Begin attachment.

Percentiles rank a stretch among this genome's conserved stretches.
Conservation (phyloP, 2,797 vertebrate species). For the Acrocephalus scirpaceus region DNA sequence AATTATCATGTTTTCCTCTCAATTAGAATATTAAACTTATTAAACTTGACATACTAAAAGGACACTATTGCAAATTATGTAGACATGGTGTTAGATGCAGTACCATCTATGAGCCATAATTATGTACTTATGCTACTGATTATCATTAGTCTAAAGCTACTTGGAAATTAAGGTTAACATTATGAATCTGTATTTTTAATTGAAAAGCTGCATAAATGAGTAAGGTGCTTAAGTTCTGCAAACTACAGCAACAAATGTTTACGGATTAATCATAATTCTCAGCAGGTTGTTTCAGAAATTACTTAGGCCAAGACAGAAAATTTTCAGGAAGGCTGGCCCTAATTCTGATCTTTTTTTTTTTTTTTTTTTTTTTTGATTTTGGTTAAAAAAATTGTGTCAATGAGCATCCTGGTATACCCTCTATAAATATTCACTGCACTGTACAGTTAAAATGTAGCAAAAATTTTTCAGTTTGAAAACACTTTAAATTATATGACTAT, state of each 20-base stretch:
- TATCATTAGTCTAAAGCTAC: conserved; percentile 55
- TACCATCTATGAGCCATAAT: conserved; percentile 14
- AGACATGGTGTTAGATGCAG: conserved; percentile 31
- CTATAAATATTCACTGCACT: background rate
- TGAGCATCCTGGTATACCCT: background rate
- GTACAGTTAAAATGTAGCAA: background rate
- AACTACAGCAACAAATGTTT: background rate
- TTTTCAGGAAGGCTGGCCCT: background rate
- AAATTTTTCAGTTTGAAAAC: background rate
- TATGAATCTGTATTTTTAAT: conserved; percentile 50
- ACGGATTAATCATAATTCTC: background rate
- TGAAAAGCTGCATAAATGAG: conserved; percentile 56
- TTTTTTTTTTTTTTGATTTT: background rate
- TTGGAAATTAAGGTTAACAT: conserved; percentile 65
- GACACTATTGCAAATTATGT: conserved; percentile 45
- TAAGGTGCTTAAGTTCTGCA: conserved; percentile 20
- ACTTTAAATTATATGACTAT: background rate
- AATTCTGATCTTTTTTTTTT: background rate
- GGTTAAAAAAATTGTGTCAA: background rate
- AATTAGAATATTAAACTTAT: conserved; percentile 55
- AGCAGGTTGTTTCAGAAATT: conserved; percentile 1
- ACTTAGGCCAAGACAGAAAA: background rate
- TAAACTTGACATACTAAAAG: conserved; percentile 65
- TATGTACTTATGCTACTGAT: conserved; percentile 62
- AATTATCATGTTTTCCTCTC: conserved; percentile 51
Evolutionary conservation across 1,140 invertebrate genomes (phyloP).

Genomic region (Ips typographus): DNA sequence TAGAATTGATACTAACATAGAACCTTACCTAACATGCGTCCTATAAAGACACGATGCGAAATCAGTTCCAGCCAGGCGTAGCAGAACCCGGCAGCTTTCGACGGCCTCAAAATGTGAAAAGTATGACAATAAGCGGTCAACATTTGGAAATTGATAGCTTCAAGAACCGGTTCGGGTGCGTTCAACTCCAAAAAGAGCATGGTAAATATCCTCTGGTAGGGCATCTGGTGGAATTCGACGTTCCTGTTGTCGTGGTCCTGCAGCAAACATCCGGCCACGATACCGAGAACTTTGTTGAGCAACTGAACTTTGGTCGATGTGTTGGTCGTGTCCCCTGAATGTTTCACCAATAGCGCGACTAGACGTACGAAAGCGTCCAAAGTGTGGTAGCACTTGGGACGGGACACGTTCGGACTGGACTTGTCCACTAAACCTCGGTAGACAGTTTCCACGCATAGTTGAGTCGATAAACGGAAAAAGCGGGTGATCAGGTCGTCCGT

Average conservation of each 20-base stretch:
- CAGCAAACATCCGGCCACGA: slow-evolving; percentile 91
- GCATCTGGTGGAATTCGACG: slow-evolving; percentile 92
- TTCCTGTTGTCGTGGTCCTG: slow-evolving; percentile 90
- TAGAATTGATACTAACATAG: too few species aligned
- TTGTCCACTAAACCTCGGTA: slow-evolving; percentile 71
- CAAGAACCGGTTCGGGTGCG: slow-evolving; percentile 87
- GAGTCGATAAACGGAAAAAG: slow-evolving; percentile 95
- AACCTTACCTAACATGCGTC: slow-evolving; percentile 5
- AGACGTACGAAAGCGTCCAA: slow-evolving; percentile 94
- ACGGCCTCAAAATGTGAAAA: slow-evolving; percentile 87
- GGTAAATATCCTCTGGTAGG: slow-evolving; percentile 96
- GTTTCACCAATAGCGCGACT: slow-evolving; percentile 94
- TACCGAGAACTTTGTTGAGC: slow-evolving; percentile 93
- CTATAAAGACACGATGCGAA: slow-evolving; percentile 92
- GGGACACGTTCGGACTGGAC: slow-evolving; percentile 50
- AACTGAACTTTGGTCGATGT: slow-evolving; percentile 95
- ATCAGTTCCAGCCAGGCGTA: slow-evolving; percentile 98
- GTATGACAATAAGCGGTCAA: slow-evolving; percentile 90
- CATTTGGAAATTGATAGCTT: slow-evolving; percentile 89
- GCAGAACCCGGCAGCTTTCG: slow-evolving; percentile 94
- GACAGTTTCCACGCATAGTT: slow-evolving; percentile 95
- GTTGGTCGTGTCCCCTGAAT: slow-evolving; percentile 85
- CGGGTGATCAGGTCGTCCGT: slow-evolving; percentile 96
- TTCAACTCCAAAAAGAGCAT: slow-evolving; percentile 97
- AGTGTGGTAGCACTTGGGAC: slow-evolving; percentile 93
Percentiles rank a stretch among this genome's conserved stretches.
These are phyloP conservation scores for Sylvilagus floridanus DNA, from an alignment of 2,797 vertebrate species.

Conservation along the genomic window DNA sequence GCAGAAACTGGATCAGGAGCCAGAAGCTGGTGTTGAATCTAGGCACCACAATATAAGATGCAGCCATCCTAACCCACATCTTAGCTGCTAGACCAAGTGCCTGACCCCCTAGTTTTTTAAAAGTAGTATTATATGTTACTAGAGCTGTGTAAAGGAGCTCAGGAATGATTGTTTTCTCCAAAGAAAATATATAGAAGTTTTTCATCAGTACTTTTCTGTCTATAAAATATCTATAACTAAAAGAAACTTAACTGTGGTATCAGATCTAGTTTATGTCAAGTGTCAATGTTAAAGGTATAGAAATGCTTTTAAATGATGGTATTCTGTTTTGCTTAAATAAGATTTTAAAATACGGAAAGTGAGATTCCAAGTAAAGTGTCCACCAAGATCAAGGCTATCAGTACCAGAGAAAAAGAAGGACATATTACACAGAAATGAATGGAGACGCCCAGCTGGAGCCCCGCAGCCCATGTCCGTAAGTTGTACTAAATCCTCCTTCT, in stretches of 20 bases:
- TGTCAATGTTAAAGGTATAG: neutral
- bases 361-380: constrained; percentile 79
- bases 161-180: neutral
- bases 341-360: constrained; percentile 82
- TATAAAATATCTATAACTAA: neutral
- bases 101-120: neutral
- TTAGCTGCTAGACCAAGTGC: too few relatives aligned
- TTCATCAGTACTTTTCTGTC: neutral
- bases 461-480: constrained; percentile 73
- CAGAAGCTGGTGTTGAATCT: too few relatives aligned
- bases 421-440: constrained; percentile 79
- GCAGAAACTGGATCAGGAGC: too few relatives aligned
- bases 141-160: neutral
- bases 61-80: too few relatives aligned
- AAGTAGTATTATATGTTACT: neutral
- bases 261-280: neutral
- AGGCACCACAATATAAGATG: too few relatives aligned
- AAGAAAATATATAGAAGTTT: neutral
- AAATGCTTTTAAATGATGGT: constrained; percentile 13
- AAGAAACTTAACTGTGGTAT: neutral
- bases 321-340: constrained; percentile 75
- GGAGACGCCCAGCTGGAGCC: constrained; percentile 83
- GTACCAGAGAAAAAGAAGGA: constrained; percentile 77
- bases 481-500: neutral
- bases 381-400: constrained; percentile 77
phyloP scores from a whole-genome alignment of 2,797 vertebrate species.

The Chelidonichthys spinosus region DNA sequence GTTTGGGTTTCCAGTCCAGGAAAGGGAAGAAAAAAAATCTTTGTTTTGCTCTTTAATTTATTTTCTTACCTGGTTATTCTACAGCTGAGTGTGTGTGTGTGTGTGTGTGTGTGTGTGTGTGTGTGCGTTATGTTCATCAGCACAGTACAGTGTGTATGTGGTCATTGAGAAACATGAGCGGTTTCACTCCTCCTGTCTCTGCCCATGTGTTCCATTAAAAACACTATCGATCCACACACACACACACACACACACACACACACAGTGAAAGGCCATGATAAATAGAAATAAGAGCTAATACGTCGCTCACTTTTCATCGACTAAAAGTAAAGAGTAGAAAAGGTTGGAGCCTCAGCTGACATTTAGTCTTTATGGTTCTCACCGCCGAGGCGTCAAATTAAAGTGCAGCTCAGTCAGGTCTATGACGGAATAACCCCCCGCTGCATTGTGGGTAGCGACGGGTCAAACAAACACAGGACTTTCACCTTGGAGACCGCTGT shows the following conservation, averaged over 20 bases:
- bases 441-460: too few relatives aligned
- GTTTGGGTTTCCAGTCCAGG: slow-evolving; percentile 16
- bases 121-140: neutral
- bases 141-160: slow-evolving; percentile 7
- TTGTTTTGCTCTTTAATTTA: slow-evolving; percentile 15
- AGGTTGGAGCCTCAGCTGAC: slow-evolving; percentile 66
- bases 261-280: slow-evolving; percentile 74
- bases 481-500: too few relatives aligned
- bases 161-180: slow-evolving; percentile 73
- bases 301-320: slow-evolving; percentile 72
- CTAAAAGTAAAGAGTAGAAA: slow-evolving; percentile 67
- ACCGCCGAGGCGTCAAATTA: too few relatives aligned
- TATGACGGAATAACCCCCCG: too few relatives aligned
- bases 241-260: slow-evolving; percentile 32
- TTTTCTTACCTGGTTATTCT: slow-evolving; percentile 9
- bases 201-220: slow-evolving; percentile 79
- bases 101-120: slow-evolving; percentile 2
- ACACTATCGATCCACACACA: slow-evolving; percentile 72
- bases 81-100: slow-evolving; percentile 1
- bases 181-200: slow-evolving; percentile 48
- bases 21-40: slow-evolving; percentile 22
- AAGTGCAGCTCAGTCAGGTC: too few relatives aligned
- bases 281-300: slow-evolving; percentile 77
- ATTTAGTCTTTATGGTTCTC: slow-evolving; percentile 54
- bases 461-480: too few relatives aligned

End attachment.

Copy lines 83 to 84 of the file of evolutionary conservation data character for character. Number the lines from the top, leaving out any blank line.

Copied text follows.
- bases 381-400: constrained; percentile 77
phyloP scores from a whole-genome alignment of 2,797 vertebrate species.